Pressor response to angiotensin II is enhanced in aged mice and associated with inflammation, vasoconstriction and oxidative stress

Quynh Nhu Dinh, Grant R. Drummond, Barbara K. Kemp-Harper, Henry Diep, T. Michael De Silva, Hyun Ah Kim, Antony Vinh, Avril A B Robertson, Matthew A Cooper, Ashley Mansell, Sophocles Chrissobolis, Christopher G. Sobey

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46 Citations (Scopus)


Aging is commonly associated with chronic low-grade inflammation and hypertension but it is unknown whether a cause-effect relationship exists between them. We compared the sensitivity of young adult (8-12 w) and aged (23-31 mo) male C57Bl6J mice to develop hypertension in response to a slow-pressor dose of angiotensin II (Ang II; 0.28 mg/kg/d; 28 d). In young mice, the pressor response to Ang II was gradual and increased to 142±8 mmHg over 28 d. However, in aged mice, Ang II promptly increased SBP and reached 155±12 mmHg by 28 d. Aging increased renal but not brain expression of Ang II receptors (At1ar and At2r) and elevated AT1R:AT2R expression ratio in mesenteric artery. Maximal contractile responses of mesenteric arteries to Ang II were enhanced in aged mice and were not affected by L-NAME, indomethacin or tempol. Mesenteric arteries and thoracic aortae from aged mice exhibited higher Nox2-dependent superoxide production. Despite having higher renal expression of Nlrp3, Casp-1 and Il-1β, Ang II-induced hypertension (SBP: 139±7 mmHg) was unaffected by co-infusion of the NLRP3 inflammasome inhibitor, MCC950 (10 mg/kg/d; SBP: 145±10 mmHg). Thus, increased vascular AT1R:AT2R expression, rather than NLRP3 inflammasome activation, may contribute to enhanced responses to Ang II in aging.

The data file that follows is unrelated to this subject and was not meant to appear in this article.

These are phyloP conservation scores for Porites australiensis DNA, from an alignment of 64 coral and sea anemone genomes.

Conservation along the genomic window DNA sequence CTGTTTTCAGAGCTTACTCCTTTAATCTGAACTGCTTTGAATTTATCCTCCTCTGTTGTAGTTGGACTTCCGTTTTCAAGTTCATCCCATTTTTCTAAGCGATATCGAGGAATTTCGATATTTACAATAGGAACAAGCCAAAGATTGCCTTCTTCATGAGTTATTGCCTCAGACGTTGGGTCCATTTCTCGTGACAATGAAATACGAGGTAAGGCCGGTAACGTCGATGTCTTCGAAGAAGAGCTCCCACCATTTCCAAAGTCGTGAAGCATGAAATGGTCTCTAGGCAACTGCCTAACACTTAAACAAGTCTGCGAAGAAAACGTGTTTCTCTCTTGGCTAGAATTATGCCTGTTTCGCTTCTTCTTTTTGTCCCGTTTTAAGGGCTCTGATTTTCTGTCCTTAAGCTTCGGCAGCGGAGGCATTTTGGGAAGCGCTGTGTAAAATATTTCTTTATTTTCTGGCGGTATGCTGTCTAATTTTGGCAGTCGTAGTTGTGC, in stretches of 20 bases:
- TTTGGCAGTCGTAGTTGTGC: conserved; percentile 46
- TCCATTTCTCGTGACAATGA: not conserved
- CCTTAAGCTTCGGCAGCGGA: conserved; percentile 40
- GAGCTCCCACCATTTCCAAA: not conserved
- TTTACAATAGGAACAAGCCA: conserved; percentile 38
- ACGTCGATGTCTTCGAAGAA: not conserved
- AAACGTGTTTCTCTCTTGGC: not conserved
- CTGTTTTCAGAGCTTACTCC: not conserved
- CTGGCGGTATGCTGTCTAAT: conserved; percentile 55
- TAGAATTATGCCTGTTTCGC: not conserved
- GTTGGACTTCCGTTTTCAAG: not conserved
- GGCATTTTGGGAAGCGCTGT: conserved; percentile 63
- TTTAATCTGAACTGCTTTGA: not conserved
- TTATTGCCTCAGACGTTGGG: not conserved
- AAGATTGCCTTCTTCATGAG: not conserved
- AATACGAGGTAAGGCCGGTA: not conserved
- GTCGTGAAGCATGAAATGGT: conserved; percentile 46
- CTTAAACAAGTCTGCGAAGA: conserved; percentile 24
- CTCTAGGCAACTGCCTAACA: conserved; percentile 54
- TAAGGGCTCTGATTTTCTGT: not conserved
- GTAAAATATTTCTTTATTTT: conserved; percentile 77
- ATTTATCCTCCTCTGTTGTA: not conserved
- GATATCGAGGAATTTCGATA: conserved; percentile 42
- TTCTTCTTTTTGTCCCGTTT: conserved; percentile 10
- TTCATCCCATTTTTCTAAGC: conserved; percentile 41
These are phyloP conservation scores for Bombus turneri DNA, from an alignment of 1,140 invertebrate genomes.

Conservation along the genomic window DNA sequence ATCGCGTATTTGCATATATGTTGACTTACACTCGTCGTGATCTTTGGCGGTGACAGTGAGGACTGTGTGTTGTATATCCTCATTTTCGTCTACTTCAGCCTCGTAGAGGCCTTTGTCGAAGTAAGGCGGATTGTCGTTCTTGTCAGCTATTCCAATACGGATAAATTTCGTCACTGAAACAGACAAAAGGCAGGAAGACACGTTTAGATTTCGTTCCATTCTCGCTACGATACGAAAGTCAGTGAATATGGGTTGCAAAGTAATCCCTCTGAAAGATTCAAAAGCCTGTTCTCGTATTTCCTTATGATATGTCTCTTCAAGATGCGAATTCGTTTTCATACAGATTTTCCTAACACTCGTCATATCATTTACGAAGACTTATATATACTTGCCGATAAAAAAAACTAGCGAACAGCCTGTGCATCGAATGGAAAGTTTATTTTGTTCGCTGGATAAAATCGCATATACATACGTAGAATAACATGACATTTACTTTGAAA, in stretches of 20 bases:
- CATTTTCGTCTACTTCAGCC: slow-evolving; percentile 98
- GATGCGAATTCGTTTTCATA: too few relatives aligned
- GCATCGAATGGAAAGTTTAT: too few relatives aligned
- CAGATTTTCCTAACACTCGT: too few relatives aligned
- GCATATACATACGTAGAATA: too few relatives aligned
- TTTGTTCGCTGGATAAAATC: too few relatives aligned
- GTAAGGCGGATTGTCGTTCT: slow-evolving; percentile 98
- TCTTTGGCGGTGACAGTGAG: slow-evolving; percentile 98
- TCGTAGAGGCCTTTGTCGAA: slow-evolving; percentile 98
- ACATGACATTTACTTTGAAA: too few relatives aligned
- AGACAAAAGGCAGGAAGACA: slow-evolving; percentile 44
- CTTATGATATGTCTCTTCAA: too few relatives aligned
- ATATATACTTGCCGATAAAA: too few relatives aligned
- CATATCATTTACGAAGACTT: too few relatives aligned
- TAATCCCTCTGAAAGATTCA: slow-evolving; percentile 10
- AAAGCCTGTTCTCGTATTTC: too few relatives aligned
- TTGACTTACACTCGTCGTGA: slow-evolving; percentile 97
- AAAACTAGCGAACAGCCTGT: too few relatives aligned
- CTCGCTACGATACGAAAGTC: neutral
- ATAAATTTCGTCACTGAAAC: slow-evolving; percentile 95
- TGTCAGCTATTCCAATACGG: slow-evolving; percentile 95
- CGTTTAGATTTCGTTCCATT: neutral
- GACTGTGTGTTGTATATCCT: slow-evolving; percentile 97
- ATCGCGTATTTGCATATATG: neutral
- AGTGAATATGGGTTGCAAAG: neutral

Original languageEnglish
Pages (from-to)1595-1605
Number of pages11
Issue number6
Publication statusPublished - 28 Jun 2017


  • Aging
  • Angiotensin II
  • Hypertension
  • Inflammation
  • Oxidative stress
  • Vasoconstriction

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